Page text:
August 26, 2014; Las Vegas Sun
Politics has become increasingly more influenced by social media. Hashtags have become a necessity at every press conference and political rally, and the last presidential election showed how powerful a large social media presence can be. Ten years ago, when you searched for a local politician online, you could find personal websites and Wikipedia articles; now it’s essential for politicians to be active on Twitter and Facebook, too, and you can find an endless stream of ways to connect with government officials online.
Amber Phillips shares in the Las Vegas Sun some noteworthy strategies political candidates have used to expand their online reach. Some of these tactics could be useful for nonprofits looking to connect with their communities and demographics. Here are some interesting ways politicians are using social networks to take action and gain supporters:
- U.S. Senate Majority Leader Harry Reid created a Spanish Twitter account to reach Hispanic populations. Although his presence on the Spanish account is dismal compared to the 223,000 followers on his English account, Reid’s staff is working towards connecting to an important expanding demographic in the U.S. that could be essential for re-election down the line.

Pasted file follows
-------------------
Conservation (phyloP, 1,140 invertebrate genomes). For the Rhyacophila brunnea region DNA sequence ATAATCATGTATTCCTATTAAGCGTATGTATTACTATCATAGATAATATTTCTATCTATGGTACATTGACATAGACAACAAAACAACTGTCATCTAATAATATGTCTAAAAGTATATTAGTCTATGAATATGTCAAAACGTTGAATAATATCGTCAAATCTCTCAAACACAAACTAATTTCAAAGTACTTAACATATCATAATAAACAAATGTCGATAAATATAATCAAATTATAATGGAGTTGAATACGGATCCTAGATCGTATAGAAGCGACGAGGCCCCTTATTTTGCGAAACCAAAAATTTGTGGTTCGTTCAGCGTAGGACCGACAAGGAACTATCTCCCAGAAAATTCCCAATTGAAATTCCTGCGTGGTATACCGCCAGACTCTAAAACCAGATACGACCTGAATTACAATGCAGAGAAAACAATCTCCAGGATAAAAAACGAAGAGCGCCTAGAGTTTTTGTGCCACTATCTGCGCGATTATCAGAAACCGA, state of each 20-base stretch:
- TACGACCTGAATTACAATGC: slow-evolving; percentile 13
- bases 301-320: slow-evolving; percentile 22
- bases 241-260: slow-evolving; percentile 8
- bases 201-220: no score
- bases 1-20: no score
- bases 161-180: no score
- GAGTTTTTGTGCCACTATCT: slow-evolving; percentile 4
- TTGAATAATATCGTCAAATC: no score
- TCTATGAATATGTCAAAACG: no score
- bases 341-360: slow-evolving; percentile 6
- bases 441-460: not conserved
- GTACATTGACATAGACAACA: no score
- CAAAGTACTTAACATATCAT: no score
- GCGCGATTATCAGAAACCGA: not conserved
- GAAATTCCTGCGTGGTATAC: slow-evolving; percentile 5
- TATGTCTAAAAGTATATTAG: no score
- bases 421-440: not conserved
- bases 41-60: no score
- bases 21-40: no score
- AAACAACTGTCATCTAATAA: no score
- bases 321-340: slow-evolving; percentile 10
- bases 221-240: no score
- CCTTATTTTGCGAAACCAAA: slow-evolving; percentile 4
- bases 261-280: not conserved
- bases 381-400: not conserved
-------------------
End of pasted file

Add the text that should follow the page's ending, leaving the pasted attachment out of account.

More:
- Congresswoman Dina Titus, the only representative of the city of Las Vegas, created the hashtag #OnlyInDistrict1 to encourage the community to share unique oddities in the district through social media. Titus also takes photos around the city, posing with Elvis statues and at local events and block parties to promote the hashtag. The campaign has been quite successful, fostering city pride and allowing local constituents to connect with Titus in a new and creative way.
Social networks with large audiences, like Facebook and Twitter, can serve as a modern town hall meeting for the purpose of polling followers on opinions and reaching new supporters. But does this mean social media users are more politically driven? Actually, a Pew Research Center report released on Tuesday actually reveals the exact opposite: Individuals who are active on Facebook and Twitter were found to be less likely to express political opinions online and offline for fear of offending others.—Aine Creedon